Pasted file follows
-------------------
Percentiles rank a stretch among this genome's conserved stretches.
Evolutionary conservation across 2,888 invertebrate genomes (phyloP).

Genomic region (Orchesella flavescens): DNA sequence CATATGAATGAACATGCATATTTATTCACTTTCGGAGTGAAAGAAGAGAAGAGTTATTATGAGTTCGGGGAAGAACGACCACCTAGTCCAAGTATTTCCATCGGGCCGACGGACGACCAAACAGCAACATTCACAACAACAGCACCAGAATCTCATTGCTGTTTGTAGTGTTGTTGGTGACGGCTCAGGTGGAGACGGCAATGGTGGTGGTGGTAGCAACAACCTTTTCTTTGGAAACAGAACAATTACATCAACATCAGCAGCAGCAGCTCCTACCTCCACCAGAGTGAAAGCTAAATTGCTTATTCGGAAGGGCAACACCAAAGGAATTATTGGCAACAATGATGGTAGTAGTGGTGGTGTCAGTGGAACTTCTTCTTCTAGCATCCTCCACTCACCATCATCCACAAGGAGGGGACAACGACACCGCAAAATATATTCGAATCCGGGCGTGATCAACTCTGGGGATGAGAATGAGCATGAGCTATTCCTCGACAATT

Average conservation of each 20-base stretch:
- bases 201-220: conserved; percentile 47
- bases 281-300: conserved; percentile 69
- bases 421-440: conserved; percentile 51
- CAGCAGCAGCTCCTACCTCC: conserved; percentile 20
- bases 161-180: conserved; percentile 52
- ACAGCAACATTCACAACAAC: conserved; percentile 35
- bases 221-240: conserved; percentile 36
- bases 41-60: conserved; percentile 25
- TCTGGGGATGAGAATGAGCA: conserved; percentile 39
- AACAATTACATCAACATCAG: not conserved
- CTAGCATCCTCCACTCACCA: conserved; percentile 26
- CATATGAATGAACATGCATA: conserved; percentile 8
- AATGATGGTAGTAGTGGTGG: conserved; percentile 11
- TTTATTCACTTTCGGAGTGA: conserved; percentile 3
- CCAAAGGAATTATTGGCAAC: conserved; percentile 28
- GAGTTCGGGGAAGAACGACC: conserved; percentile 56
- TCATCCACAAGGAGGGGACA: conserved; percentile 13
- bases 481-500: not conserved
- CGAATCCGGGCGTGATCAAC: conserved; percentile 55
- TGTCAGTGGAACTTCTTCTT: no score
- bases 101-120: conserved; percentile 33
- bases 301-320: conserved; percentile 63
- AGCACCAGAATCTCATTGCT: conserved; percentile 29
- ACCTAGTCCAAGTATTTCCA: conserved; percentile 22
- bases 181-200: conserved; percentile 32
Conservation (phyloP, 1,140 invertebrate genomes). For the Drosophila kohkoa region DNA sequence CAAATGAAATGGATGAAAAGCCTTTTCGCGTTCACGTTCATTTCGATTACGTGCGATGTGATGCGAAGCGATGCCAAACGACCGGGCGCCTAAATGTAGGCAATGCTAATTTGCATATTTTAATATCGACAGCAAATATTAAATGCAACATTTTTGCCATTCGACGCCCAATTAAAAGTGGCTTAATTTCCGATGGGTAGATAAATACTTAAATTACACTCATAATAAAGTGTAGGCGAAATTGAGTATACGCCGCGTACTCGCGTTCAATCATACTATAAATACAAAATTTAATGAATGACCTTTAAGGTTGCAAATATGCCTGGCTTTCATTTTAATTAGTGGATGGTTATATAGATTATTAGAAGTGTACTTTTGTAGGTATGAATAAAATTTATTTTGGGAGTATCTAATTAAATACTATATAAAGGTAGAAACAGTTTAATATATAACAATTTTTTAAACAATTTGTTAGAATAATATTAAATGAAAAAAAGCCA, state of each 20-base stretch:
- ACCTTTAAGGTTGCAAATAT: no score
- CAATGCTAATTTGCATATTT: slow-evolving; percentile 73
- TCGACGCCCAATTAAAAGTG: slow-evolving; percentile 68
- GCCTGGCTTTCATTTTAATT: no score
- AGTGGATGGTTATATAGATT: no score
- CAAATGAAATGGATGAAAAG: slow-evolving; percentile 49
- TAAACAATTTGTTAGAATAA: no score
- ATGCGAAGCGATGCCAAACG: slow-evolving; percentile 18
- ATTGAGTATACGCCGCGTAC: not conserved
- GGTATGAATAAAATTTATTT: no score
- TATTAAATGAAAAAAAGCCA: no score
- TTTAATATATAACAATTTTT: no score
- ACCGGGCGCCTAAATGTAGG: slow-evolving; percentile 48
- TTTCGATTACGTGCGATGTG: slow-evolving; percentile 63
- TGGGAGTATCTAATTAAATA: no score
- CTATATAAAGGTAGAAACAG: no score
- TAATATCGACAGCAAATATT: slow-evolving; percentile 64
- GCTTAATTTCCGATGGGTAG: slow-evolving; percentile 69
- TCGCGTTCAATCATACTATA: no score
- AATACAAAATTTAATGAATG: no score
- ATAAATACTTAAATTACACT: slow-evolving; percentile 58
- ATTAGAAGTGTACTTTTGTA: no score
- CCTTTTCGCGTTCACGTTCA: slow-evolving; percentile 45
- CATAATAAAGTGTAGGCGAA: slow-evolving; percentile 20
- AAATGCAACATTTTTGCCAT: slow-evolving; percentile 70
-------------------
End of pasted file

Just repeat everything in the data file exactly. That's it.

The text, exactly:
Percentiles rank a stretch among this genome's conserved stretches.
Evolutionary conservation across 2,888 invertebrate genomes (phyloP).

Genomic region (Orchesella flavescens): DNA sequence CATATGAATGAACATGCATATTTATTCACTTTCGGAGTGAAAGAAGAGAAGAGTTATTATGAGTTCGGGGAAGAACGACCACCTAGTCCAAGTATTTCCATCGGGCCGACGGACGACCAAACAGCAACATTCACAACAACAGCACCAGAATCTCATTGCTGTTTGTAGTGTTGTTGGTGACGGCTCAGGTGGAGACGGCAATGGTGGTGGTGGTAGCAACAACCTTTTCTTTGGAAACAGAACAATTACATCAACATCAGCAGCAGCAGCTCCTACCTCCACCAGAGTGAAAGCTAAATTGCTTATTCGGAAGGGCAACACCAAAGGAATTATTGGCAACAATGATGGTAGTAGTGGTGGTGTCAGTGGAACTTCTTCTTCTAGCATCCTCCACTCACCATCATCCACAAGGAGGGGACAACGACACCGCAAAATATATTCGAATCCGGGCGTGATCAACTCTGGGGATGAGAATGAGCATGAGCTATTCCTCGACAATT

Average conservation of each 20-base stretch:
- bases 201-220: conserved; percentile 47
- bases 281-300: conserved; percentile 69
- bases 421-440: conserved; percentile 51
- CAGCAGCAGCTCCTACCTCC: conserved; percentile 20
- bases 161-180: conserved; percentile 52
- ACAGCAACATTCACAACAAC: conserved; percentile 35
- bases 221-240: conserved; percentile 36
- bases 41-60: conserved; percentile 25
- TCTGGGGATGAGAATGAGCA: conserved; percentile 39
- AACAATTACATCAACATCAG: not conserved
- CTAGCATCCTCCACTCACCA: conserved; percentile 26
- CATATGAATGAACATGCATA: conserved; percentile 8
- AATGATGGTAGTAGTGGTGG: conserved; percentile 11
- TTTATTCACTTTCGGAGTGA: conserved; percentile 3
- CCAAAGGAATTATTGGCAAC: conserved; percentile 28
- GAGTTCGGGGAAGAACGACC: conserved; percentile 56
- TCATCCACAAGGAGGGGACA: conserved; percentile 13
- bases 481-500: not conserved
- CGAATCCGGGCGTGATCAAC: conserved; percentile 55
- TGTCAGTGGAACTTCTTCTT: no score
- bases 101-120: conserved; percentile 33
- bases 301-320: conserved; percentile 63
- AGCACCAGAATCTCATTGCT: conserved; percentile 29
- ACCTAGTCCAAGTATTTCCA: conserved; percentile 22
- bases 181-200: conserved; percentile 32
Conservation (phyloP, 1,140 invertebrate genomes). For the Drosophila kohkoa region DNA sequence CAAATGAAATGGATGAAAAGCCTTTTCGCGTTCACGTTCATTTCGATTACGTGCGATGTGATGCGAAGCGATGCCAAACGACCGGGCGCCTAAATGTAGGCAATGCTAATTTGCATATTTTAATATCGACAGCAAATATTAAATGCAACATTTTTGCCATTCGACGCCCAATTAAAAGTGGCTTAATTTCCGATGGGTAGATAAATACTTAAATTACACTCATAATAAAGTGTAGGCGAAATTGAGTATACGCCGCGTACTCGCGTTCAATCATACTATAAATACAAAATTTAATGAATGACCTTTAAGGTTGCAAATATGCCTGGCTTTCATTTTAATTAGTGGATGGTTATATAGATTATTAGAAGTGTACTTTTGTAGGTATGAATAAAATTTATTTTGGGAGTATCTAATTAAATACTATATAAAGGTAGAAACAGTTTAATATATAACAATTTTTTAAACAATTTGTTAGAATAATATTAAATGAAAAAAAGCCA, state of each 20-base stretch:
- ACCTTTAAGGTTGCAAATAT: no score
- CAATGCTAATTTGCATATTT: slow-evolving; percentile 73
- TCGACGCCCAATTAAAAGTG: slow-evolving; percentile 68
- GCCTGGCTTTCATTTTAATT: no score
- AGTGGATGGTTATATAGATT: no score
- CAAATGAAATGGATGAAAAG: slow-evolving; percentile 49
- TAAACAATTTGTTAGAATAA: no score
- ATGCGAAGCGATGCCAAACG: slow-evolving; percentile 18
- ATTGAGTATACGCCGCGTAC: not conserved
- GGTATGAATAAAATTTATTT: no score
- TATTAAATGAAAAAAAGCCA: no score
- TTTAATATATAACAATTTTT: no score
- ACCGGGCGCCTAAATGTAGG: slow-evolving; percentile 48
- TTTCGATTACGTGCGATGTG: slow-evolving; percentile 63
- TGGGAGTATCTAATTAAATA: no score
- CTATATAAAGGTAGAAACAG: no score
- TAATATCGACAGCAAATATT: slow-evolving; percentile 64
- GCTTAATTTCCGATGGGTAG: slow-evolving; percentile 69
- TCGCGTTCAATCATACTATA: no score
- AATACAAAATTTAATGAATG: no score
- ATAAATACTTAAATTACACT: slow-evolving; percentile 58
- ATTAGAAGTGTACTTTTGTA: no score
- CCTTTTCGCGTTCACGTTCA: slow-evolving; percentile 45
- CATAATAAAGTGTAGGCGAA: slow-evolving; percentile 20
- AAATGCAACATTTTTGCCAT: slow-evolving; percentile 70